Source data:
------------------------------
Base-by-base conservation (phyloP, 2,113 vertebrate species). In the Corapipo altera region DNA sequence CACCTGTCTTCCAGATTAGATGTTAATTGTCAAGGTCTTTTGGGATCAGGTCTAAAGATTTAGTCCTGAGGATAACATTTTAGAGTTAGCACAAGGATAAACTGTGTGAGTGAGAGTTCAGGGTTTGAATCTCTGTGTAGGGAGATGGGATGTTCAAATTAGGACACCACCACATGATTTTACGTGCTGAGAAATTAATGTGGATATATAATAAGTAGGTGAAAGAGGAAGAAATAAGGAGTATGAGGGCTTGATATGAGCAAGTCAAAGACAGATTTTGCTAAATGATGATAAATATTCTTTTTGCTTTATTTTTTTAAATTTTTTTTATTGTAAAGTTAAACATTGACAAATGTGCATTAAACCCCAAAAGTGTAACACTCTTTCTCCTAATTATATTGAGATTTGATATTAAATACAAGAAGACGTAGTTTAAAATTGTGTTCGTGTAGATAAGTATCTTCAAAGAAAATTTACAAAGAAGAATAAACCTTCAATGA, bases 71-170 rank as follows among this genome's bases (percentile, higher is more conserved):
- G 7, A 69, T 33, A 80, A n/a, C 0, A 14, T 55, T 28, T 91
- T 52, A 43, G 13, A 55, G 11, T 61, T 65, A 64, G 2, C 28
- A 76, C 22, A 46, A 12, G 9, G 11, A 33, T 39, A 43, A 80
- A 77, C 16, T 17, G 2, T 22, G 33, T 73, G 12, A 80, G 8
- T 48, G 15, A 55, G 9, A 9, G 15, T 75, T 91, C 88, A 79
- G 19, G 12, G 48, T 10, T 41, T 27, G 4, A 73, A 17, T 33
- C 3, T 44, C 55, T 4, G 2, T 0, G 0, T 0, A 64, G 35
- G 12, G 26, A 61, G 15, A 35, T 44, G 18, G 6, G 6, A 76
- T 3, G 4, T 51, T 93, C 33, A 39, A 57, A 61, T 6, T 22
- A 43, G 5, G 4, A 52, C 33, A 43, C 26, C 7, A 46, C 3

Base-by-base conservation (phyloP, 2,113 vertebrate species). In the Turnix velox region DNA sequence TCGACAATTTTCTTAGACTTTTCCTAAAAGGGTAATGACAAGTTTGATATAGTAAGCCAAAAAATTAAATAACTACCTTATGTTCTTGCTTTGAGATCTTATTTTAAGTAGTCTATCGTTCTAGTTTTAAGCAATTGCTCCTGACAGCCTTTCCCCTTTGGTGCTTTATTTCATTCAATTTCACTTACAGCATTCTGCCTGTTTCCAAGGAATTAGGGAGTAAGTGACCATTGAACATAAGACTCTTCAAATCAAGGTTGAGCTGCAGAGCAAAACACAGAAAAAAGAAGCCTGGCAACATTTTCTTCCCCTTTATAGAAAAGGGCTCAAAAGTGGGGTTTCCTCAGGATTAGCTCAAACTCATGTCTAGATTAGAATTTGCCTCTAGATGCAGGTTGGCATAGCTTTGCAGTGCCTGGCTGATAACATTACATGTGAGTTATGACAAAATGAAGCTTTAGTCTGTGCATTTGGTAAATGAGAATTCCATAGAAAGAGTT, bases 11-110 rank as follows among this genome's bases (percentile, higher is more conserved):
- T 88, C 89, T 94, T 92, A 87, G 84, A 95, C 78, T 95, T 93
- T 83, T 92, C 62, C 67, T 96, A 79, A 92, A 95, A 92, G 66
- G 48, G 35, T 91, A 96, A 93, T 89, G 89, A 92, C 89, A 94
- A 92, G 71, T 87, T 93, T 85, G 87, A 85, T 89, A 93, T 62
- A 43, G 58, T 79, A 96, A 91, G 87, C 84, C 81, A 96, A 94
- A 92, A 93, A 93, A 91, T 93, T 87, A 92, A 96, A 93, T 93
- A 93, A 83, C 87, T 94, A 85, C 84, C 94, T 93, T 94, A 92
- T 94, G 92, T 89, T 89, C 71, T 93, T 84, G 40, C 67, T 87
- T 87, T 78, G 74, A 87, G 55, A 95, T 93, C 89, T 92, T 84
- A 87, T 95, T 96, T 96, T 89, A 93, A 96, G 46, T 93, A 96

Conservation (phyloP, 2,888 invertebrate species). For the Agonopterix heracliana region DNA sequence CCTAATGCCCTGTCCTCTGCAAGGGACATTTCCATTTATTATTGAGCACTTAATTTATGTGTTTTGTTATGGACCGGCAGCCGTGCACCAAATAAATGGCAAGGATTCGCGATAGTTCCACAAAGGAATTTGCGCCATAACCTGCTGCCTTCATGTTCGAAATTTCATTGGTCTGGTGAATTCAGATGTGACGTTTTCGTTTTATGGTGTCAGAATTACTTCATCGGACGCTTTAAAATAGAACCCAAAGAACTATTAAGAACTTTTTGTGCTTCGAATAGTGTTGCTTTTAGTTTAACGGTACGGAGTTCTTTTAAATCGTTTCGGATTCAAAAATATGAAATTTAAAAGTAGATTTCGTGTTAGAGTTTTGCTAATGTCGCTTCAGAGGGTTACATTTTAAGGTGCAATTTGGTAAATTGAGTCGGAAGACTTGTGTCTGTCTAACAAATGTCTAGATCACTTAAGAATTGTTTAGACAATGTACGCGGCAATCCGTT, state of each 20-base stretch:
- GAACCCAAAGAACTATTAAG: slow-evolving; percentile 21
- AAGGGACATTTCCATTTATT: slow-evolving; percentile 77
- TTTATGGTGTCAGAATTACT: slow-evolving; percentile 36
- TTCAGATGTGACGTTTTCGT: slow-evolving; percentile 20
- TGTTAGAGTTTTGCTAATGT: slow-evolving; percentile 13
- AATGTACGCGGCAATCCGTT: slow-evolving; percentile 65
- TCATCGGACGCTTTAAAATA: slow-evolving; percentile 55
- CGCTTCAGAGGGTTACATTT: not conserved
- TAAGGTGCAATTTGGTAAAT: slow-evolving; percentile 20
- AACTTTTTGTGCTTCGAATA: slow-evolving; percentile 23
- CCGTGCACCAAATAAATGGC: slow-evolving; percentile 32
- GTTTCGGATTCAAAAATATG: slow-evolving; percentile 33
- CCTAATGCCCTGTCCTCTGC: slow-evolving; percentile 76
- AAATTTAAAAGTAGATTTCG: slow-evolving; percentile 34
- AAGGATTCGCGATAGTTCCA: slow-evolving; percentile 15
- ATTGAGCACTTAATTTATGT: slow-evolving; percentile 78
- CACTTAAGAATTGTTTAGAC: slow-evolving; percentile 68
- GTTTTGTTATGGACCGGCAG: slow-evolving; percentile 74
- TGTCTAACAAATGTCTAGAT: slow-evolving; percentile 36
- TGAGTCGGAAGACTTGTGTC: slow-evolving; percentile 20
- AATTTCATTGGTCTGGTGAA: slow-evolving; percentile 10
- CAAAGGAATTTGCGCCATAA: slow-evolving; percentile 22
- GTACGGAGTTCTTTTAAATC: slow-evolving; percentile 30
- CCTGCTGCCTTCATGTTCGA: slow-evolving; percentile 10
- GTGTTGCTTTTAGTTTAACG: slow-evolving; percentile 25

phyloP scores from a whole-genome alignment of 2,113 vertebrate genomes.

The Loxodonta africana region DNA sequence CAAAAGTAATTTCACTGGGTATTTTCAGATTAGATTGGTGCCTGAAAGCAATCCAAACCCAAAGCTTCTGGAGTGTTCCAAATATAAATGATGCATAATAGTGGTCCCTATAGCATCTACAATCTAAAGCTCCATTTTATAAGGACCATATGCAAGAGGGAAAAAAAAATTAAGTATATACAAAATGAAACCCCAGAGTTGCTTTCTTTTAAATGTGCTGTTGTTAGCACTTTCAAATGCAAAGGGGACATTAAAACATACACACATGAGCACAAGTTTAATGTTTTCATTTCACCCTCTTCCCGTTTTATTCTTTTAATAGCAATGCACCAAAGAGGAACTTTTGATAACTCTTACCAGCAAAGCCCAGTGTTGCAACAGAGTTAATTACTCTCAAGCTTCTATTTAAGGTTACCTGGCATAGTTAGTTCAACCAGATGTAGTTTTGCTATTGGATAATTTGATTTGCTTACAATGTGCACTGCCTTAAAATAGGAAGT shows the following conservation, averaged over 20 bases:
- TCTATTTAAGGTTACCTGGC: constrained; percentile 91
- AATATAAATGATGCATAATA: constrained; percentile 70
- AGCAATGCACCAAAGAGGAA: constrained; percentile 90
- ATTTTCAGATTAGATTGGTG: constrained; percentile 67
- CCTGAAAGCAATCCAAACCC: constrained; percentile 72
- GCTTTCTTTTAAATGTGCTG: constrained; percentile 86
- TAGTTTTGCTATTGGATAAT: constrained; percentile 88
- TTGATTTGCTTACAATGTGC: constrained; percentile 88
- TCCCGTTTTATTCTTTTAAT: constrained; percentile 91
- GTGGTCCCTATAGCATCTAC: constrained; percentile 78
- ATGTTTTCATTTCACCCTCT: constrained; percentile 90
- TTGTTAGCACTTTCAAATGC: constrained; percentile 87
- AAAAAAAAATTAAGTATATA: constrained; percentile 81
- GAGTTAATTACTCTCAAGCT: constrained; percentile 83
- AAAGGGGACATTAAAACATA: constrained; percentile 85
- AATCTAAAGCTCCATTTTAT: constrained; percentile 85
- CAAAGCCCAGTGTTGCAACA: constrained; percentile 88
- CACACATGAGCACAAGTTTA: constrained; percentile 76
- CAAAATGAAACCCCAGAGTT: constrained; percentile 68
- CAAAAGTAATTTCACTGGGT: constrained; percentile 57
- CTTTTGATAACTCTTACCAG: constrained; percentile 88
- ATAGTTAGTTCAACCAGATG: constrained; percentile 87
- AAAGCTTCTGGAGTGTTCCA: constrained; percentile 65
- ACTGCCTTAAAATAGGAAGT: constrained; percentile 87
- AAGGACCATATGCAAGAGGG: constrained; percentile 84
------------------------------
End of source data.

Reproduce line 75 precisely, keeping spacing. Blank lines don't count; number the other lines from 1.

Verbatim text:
- AAGGACCATATGCAAGAGGG: constrained; percentile 84